Back at our lancha, the water had become rough, the sky obscured by ominous clouds. Chino started the engine as fat raindrops began to splatter all around. "So much for calm," I said, but Vivar explained that it was just the lake trying to give us a message. "When the water gets choppy," he said, "that's the moment when the lake says it wants to be alone."
Halfway across the lake the sky opened up, letting loose a torrent of rain. Drenched, we docked at the Hotel y Restaurante Tolimán, where a young man waited with a pile of umbrellas. Despite the downpour, the setting for lunch was spectacular: The coffee-growing town of San Lucas Tolimán lies at the foot of Volcán Tolimán—the restaurant amid lush gardens on the lakeshore.
Dinner in Pana that night was equally atmospheric. Vivar took us to Pupusería Cheros, where the owners, his friends Ricardo Rochac and Carmen García, invited us to make our own Salvadoran pupusas—thick, mouth-watering corn tortillas stuffed with a mixture of cheese, beans or meat. Later, as we were leaving, I asked for their business card, and Rochac searched frantically for one without success. Suddenly he yanked his shirt off and gave it to me so I'd never forget "Pupusería Cheros", which was embroidered on the front. "Por una buena amiga, me quito la camisa," he said—"To a good friend, I give the shirt off my back." I was touched.
On our last morning, we drove to the 247-acre San Buenaventura Nature Reserve, a former coffee plantation in the valley near the bottom of the spiraling descent from Sololá. Beneath the high peaks capped with the mysterious, tropical cloud forest, we harnessed up for our morning adrenaline rush—a zip-line canopy tour.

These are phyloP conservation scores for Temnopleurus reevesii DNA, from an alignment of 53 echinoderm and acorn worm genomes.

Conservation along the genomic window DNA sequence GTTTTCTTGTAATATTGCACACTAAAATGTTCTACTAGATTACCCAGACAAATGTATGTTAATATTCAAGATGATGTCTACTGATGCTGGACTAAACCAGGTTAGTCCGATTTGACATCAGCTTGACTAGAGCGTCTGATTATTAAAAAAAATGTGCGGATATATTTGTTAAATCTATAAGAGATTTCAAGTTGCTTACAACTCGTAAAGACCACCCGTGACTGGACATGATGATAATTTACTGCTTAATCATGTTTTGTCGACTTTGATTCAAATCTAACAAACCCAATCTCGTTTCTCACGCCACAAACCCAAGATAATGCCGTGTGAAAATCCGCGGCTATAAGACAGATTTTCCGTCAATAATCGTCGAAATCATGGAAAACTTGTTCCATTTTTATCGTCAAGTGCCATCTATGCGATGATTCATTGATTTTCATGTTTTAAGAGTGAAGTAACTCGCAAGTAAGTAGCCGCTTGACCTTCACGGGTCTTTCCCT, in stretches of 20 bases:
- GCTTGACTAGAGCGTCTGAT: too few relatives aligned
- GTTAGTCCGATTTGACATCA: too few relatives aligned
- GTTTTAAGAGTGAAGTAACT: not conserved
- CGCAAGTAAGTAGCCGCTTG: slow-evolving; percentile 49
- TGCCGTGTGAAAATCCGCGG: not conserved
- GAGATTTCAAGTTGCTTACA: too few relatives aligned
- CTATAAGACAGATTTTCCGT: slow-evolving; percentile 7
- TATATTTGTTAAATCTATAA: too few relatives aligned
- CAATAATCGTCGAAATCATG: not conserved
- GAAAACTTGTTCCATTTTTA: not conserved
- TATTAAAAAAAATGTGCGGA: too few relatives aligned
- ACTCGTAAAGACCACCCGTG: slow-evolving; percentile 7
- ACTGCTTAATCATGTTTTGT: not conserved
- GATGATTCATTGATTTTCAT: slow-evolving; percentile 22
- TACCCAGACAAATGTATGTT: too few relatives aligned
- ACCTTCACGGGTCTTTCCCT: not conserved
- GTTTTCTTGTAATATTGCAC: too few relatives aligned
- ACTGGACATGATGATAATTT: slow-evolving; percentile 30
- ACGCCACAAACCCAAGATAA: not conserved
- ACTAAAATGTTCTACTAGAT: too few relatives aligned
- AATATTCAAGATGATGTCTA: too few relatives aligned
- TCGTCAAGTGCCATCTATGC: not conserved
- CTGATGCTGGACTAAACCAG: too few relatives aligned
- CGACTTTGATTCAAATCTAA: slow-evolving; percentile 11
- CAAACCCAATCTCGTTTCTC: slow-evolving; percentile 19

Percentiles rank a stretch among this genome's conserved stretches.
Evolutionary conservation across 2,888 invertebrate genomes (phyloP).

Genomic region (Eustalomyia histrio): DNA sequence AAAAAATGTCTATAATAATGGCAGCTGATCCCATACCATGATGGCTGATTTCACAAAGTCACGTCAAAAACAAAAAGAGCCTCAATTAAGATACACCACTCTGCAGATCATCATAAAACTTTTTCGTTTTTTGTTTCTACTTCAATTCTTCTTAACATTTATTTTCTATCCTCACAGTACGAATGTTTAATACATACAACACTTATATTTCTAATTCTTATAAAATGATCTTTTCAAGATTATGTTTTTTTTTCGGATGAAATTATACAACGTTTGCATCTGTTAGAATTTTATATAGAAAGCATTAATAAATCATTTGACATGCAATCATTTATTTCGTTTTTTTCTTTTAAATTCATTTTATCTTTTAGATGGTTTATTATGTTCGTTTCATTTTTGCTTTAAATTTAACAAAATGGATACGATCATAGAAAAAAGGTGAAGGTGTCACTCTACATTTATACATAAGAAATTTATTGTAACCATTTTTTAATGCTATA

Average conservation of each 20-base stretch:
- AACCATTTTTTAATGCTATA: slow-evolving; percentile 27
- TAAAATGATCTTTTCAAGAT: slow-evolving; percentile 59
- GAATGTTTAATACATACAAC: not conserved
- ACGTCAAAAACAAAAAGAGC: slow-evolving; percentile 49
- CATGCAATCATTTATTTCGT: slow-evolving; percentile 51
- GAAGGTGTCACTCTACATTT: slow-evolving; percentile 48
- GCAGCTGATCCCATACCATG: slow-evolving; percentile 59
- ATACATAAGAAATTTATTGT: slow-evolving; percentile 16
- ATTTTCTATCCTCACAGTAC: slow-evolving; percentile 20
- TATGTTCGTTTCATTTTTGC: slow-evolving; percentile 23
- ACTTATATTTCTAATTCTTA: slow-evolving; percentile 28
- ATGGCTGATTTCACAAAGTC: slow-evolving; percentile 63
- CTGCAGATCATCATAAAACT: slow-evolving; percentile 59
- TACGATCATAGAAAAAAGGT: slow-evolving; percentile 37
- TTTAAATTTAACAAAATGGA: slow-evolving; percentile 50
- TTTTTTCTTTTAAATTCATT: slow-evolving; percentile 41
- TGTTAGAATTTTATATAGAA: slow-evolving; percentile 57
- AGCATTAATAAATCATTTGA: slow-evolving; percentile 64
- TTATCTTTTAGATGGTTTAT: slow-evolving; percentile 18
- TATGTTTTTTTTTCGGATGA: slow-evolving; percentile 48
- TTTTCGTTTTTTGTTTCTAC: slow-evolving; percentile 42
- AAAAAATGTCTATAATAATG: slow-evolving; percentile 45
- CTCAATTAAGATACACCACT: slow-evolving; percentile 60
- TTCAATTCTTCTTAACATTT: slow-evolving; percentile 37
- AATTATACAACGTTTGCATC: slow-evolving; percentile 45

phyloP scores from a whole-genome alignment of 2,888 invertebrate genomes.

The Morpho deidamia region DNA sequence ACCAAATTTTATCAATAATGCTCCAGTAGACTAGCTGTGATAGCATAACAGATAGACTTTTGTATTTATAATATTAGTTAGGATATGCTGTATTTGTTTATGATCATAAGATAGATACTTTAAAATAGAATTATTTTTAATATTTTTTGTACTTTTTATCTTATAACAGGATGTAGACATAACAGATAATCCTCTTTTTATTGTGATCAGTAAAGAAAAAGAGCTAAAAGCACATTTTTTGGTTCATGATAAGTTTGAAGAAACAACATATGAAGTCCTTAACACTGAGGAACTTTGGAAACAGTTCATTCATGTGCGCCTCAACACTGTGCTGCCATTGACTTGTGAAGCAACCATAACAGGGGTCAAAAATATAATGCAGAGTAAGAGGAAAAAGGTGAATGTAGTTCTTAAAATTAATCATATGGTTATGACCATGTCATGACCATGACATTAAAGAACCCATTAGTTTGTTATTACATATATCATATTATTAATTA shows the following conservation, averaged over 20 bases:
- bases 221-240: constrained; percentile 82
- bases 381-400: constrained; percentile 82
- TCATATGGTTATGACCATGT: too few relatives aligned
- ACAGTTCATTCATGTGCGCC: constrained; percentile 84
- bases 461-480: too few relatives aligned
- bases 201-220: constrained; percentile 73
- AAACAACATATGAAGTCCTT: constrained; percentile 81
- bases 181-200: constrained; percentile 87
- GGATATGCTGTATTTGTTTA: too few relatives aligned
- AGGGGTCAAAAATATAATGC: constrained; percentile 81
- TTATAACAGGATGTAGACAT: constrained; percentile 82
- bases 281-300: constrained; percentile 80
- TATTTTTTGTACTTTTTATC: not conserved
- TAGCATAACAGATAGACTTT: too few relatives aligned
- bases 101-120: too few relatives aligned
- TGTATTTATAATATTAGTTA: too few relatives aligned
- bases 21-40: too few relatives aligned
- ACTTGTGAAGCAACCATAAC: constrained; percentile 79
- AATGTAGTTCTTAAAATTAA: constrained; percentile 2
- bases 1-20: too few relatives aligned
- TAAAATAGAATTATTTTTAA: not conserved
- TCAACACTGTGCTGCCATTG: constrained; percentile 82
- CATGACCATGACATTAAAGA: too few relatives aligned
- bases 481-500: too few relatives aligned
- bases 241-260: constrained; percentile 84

The tour began with a 25-minute climb through the dense jungle. Hiking through the light-dappled shade, I caught glimpses of spider monkeys lolling in the thick tangle of leaves above.
When we arrived at the cables, made up as a series of six different velocity lines, I couldn't wait to begin. Zipping downwards high above the forest canopy gave me a bird's-eye view of this remarkable place. Stunning natural beauty, enigmatic culture and warm, friendly people—no wonder they call Lake Atitlán "Guatemala's Eden on earth."
For more information, go to visitguatemala.com.
Top ten things to do at Lake Atitlán:
- Visit the outdoor market at Sololá.
- Eat pupusas with the locals at Pupusería Cheros in Panajachel. For dessert, savor the pure chocolate of Guatemala just across the street at Dina's Chocolates. Both are on the corner of Calle Principal and Avenida de los Árboles.
- Take one of the lanchas for a tour around the lake, visiting San Pedro, Santiago Atitlán and San Antonio Palopó.
- Go shopping for the beautiful traditional woven textiles at San Antonio Palopó.
- Parasail, scuba dive, fish or swim in the lake.
- Visit the San Buenaventura Nature Reserve, where you can see a butterfly sanctuary, hike the reserve's well-kept trails or go zip-lining.
- Climb to the rooftop of the Porta Hotel del Lago for a panoramic view of the lake.
- Hike the challenging volcano trails for exercise and fantastic views (some trails are risky; check before you go).
- Explore Pana's nightlife. Most clubs and bars are located around the southern end of Calle de los Árboles.
- Sit back and relax by the lake.
TACA takes you directly to Guatemala City from San Salvador, Chicago, San Pedro, San José, Miami, Los Angeles, Mexico and New York City.
For more information, we invite you to visit our website at taca.com or your local TACA Center, or call a TACA Call Center (numbers are listed on the inside of your ticket jacket).